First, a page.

Getting to the "Root” of Your Septic Problems
Are you experiencing slow drainage in your plumbing system? It could be the trees in your yard that are causing your problems. The roots of big tress and bushes will grow and stretch until they find what they need to survive. Unfortunately, your septic system provides the perfect source of nutrients and water for your trees to thrive.
How does a tree root get into your septic system exactly? Tree roots are more savvy than you may realize. They only need a small crack or a miniscule opening at the joint of your pipes to invade your drainage system. Once a tree root makes even a tiny intrusion, it can grow enough to start blocking your pipes and cause a sewage backup into your home or business. If your tree root is aggressive enough, the growth can even cause a pipe to break, which can result in a yard full of sewage. Who knew that the beautiful trees that give you shade can be so disruptive and damaging to your septic system underground?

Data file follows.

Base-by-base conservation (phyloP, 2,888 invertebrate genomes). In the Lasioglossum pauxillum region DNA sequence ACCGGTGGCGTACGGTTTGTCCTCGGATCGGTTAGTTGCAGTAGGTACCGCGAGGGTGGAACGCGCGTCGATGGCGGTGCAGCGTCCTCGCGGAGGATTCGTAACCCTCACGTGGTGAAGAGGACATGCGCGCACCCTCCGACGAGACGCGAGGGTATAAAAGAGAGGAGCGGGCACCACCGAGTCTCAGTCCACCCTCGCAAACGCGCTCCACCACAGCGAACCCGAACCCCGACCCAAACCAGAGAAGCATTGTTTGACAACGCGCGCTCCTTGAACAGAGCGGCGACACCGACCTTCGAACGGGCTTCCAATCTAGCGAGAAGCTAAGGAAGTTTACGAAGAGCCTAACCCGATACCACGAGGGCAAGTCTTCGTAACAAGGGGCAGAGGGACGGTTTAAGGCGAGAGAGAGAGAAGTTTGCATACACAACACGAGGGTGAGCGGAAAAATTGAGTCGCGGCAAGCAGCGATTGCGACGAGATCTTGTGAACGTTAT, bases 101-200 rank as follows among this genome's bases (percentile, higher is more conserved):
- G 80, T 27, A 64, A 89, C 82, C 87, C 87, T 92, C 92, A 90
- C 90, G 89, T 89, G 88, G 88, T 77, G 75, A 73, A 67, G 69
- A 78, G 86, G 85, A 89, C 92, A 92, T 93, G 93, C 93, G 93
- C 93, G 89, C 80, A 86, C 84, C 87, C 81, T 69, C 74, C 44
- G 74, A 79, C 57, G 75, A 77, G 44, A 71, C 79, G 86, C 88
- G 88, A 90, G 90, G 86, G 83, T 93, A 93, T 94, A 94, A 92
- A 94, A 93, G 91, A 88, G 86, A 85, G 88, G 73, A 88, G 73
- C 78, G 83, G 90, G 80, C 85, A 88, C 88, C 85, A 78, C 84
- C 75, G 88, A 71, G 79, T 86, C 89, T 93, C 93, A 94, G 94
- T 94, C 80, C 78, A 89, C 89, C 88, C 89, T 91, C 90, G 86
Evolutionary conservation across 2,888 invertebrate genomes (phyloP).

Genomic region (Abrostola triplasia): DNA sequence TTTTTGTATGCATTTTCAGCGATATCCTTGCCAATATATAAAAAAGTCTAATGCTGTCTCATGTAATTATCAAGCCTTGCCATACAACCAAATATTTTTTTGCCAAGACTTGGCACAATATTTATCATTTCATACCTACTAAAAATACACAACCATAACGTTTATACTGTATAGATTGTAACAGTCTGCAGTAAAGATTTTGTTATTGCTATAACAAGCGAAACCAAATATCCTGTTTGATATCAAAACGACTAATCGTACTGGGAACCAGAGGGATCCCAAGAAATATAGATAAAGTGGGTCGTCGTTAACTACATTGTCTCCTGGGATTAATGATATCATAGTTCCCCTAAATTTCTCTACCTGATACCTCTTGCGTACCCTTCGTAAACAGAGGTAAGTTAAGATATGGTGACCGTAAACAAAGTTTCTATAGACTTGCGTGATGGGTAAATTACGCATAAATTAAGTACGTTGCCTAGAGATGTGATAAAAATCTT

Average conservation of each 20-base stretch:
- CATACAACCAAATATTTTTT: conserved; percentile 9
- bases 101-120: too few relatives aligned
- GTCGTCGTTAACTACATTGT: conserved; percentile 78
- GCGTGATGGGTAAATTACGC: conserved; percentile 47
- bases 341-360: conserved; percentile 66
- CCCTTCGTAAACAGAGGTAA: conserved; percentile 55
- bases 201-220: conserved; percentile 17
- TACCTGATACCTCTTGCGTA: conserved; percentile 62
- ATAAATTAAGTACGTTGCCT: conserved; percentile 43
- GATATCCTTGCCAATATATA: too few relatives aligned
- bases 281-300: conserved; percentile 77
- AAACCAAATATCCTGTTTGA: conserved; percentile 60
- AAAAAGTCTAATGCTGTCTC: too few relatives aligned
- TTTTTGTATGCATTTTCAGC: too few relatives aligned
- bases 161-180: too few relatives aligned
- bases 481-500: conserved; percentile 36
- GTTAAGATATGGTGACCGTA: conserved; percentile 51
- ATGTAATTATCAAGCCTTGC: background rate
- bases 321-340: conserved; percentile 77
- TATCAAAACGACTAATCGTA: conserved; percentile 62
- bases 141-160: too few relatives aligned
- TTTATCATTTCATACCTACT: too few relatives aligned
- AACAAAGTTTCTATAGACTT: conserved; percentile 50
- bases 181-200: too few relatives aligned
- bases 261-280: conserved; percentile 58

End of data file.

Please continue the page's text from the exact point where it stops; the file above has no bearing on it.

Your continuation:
Whether you suspect a tree root problem or not, it is always best to contact a professional if you are experiencing plumbing problems such as slow drainage, a foul odor, etc. If your pipes are getting blocked, your problems will only escalate. Continual buildup of wastewater and sewage in your septic system can cause your entire system to fail, which is a costly consequence.
Though you may be tempted, beware of putting a chemical treatment down your drain to kill off potential tree roots. It can produce harmful side effects. Let a professional from Metro Septic handle your tree root problems instead. They have advanced technology and equipment to safely and effectively diagnose your septic problems and recommend the best solution. To prevent future tree root complications in your septic system, it is important to educate yourself on exactly where your drain field and sewage tank are located on your property. The only landscape you should have over your drain field is short-rooted grass. If you have to remove trees and bushes, make sure you eliminate the stump and roots to avoid the potential of continual growth underground. There is a way for you to have a luscious landscape and a smooth operating septic at the same time, but don’t be afraid to ask a professional for the best landscaping plan.